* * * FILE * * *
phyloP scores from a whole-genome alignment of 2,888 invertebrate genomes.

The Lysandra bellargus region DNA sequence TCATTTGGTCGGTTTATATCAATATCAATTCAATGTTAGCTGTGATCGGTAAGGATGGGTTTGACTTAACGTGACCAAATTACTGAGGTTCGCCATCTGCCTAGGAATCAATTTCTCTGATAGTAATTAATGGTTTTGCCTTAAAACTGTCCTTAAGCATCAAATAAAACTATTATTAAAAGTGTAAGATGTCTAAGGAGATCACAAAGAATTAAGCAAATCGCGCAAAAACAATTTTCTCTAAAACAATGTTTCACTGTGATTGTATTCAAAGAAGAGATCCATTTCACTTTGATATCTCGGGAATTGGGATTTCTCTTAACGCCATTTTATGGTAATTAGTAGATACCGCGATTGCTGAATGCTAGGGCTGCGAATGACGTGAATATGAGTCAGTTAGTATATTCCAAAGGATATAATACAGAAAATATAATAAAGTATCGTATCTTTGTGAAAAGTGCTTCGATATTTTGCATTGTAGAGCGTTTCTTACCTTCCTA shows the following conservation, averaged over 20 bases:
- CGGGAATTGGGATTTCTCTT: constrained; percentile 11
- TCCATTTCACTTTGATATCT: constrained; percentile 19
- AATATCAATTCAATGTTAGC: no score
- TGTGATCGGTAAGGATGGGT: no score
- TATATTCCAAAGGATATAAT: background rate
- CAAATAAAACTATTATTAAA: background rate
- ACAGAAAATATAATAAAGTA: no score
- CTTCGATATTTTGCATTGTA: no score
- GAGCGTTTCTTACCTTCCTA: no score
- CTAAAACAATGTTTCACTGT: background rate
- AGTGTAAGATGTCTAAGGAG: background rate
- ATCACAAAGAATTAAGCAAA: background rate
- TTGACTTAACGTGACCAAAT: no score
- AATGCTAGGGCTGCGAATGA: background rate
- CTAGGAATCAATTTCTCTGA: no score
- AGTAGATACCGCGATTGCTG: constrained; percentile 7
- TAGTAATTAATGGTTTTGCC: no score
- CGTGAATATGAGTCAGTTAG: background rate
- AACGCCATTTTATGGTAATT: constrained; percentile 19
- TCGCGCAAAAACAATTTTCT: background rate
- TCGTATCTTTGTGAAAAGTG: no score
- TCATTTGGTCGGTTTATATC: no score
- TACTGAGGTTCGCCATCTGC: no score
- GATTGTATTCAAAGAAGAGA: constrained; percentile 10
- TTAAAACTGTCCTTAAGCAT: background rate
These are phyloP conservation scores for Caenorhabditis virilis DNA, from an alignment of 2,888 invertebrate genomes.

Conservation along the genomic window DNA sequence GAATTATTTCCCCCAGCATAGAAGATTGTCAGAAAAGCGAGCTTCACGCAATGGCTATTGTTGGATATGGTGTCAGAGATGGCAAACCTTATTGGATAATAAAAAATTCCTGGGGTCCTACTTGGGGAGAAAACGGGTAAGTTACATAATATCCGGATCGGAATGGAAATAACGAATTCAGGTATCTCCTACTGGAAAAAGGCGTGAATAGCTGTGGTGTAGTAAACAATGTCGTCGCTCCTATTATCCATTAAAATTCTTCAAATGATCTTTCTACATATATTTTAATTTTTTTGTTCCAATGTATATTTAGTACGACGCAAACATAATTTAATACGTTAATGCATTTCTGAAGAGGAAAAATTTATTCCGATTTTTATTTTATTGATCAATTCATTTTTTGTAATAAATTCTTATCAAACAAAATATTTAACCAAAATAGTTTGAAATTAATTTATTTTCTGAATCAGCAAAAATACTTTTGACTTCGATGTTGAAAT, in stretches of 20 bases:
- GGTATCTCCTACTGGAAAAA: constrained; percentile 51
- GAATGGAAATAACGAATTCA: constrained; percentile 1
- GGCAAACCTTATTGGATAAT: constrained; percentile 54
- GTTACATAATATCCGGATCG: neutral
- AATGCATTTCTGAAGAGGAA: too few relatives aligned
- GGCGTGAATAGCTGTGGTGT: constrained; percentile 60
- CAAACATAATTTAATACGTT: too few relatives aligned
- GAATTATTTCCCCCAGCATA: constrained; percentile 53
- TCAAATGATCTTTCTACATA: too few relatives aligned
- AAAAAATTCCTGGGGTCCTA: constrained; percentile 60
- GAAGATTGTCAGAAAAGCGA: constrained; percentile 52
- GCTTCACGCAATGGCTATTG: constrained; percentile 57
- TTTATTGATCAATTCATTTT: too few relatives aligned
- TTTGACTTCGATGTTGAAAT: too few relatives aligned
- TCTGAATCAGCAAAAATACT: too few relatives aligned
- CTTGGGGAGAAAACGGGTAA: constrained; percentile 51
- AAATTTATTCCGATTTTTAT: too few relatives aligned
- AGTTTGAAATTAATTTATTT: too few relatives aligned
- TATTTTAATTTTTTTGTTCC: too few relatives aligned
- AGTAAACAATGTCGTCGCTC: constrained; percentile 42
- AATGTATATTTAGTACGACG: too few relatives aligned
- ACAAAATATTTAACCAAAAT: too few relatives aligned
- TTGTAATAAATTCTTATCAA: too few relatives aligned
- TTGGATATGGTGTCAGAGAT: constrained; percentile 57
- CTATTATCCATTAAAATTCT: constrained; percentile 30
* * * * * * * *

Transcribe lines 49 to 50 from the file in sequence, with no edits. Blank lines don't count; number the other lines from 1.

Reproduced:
- AGTAAACAATGTCGTCGCTC: constrained; percentile 42
- AATGTATATTTAGTACGACG: too few relatives aligned